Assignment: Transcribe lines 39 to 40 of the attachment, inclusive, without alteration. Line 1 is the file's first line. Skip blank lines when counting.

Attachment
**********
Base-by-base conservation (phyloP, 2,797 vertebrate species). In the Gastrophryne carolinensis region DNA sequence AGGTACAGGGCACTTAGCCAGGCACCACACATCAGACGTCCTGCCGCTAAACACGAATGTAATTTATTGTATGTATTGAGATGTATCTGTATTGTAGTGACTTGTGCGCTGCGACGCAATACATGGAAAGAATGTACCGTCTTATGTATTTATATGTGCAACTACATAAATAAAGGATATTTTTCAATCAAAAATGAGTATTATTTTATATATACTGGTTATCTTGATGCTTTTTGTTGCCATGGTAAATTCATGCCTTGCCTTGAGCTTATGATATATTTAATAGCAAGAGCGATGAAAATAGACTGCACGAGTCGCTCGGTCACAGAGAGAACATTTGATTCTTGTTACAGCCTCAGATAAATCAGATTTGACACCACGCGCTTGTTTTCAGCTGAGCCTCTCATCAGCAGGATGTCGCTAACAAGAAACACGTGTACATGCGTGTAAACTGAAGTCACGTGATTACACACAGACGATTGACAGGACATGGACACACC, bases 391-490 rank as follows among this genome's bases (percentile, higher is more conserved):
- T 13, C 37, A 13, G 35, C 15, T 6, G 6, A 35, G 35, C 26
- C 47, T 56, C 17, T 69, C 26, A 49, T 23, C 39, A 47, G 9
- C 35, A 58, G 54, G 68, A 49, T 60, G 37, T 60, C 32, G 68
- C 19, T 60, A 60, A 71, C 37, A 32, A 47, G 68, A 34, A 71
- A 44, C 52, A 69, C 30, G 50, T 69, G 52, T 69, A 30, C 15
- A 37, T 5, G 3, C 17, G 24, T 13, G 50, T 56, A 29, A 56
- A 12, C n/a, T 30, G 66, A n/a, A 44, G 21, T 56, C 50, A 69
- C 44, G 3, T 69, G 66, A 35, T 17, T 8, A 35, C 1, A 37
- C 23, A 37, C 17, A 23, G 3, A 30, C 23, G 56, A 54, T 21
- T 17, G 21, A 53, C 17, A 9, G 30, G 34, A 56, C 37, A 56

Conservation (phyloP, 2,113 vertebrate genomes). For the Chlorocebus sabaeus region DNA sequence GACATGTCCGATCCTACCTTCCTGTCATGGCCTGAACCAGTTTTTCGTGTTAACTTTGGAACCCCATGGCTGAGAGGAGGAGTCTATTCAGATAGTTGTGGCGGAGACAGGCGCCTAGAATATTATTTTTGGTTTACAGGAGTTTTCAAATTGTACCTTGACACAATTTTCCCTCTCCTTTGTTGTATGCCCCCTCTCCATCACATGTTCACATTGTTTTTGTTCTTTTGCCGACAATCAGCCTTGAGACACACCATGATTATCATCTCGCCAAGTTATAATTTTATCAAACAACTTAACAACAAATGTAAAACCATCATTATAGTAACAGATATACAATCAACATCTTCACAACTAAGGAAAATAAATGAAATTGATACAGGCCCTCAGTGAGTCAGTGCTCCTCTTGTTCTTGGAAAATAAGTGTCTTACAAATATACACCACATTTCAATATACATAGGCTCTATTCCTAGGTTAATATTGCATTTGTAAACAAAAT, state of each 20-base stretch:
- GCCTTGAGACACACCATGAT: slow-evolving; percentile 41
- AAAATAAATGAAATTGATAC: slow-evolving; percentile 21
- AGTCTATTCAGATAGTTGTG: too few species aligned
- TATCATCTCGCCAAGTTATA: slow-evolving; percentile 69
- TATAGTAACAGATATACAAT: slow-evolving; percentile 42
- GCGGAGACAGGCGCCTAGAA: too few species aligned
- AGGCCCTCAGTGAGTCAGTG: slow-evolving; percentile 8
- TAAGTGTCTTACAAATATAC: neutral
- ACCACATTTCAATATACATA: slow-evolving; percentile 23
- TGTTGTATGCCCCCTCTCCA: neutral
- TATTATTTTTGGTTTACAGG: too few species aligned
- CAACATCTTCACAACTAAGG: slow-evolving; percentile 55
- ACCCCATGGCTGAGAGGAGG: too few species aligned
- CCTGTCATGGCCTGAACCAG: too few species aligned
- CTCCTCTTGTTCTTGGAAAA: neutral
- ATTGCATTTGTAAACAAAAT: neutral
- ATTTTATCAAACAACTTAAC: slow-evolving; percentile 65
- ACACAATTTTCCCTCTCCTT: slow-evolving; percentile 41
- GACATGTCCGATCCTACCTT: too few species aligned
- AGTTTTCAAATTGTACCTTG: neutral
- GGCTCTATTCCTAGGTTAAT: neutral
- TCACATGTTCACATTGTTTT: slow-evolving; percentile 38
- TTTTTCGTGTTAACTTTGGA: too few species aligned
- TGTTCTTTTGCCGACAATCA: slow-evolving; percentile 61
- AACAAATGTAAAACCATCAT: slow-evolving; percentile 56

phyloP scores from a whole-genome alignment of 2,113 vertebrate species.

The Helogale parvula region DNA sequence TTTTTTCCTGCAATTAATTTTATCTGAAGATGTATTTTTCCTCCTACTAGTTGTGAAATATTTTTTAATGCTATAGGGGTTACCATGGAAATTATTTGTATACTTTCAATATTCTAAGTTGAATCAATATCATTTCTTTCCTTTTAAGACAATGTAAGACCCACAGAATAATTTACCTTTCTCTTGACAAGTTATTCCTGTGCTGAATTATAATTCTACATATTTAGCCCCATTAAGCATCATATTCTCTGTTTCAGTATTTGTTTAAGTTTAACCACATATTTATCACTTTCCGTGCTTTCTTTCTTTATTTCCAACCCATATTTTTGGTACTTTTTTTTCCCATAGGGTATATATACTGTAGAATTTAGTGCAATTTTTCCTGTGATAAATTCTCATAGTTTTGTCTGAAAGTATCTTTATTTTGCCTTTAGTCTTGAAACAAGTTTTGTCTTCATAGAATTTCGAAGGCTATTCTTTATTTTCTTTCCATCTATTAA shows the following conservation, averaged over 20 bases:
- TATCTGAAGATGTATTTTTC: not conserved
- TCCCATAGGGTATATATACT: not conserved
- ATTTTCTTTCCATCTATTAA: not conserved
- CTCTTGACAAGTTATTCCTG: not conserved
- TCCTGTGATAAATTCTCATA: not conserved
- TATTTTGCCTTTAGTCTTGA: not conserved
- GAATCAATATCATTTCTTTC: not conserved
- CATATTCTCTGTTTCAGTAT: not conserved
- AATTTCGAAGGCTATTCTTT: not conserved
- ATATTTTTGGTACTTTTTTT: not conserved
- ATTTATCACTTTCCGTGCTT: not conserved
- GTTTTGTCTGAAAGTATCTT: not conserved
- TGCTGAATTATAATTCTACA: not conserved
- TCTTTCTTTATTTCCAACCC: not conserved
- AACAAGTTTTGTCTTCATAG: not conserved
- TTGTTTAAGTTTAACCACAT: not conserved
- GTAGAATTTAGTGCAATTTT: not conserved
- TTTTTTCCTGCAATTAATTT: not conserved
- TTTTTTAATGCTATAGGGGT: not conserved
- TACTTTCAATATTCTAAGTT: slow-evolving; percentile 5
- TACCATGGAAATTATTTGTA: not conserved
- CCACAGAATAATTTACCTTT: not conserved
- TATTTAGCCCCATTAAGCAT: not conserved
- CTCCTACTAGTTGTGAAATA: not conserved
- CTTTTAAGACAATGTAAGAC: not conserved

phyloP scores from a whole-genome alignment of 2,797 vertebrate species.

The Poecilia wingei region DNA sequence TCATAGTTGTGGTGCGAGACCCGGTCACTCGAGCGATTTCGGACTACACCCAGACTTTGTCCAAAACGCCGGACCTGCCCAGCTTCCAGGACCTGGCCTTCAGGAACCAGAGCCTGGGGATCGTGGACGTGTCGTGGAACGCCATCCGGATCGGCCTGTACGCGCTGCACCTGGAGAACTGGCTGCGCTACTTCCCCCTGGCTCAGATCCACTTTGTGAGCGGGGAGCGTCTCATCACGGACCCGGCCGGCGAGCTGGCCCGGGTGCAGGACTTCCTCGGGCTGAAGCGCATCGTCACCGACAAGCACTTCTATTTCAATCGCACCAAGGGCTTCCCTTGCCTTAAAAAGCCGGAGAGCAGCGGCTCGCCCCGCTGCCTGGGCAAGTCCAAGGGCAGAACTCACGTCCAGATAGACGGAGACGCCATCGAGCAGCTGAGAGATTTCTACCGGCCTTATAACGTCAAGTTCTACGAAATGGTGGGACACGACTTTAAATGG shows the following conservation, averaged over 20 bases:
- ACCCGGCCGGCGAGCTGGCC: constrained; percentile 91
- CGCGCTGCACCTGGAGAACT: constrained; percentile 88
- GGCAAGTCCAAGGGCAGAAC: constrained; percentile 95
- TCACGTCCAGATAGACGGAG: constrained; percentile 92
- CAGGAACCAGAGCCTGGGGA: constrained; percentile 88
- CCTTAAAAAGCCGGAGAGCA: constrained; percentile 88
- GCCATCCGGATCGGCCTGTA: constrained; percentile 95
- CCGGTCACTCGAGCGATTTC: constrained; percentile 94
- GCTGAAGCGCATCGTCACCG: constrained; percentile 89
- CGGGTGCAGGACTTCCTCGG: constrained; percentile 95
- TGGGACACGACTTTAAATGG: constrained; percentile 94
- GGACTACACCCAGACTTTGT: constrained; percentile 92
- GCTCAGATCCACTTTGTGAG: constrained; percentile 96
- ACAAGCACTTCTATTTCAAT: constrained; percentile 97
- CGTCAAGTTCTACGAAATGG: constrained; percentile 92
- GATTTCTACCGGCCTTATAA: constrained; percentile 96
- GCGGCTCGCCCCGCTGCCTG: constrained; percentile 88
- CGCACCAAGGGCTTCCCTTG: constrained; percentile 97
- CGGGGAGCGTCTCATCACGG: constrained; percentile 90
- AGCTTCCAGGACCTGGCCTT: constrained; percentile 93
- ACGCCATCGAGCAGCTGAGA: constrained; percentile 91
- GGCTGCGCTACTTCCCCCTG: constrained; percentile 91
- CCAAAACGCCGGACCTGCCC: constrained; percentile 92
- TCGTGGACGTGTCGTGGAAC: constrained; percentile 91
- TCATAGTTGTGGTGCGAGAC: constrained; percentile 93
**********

The Helogale parvula region DNA sequence TTTTTTCCTGCAATTAATTTTATCTGAAGATGTATTTTTCCTCCTACTAGTTGTGAAATATTTTTTAATGCTATAGGGGTTACCATGGAAATTATTTGTATACTTTCAATATTCTAAGTTGAATCAATATCATTTCTTTCCTTTTAAGACAATGTAAGACCCACAGAATAATTTACCTTTCTCTTGACAAGTTATTCCTGTGCTGAATTATAATTCTACATATTTAGCCCCATTAAGCATCATATTCTCTGTTTCAGTATTTGTTTAAGTTTAACCACATATTTATCACTTTCCGTGCTTTCTTTCTTTATTTCCAACCCATATTTTTGGTACTTTTTTTTCCCATAGGGTATATATACTGTAGAATTTAGTGCAATTTTTCCTGTGATAAATTCTCATAGTTTTGTCTGAAAGTATCTTTATTTTGCCTTTAGTCTTGAAACAAGTTTTGTCTTCATAGAATTTCGAAGGCTATTCTTTATTTTCTTTCCATCTATTAA shows the following conservation, averaged over 20 bases:
- TATCTGAAGATGTATTTTTC: not conserved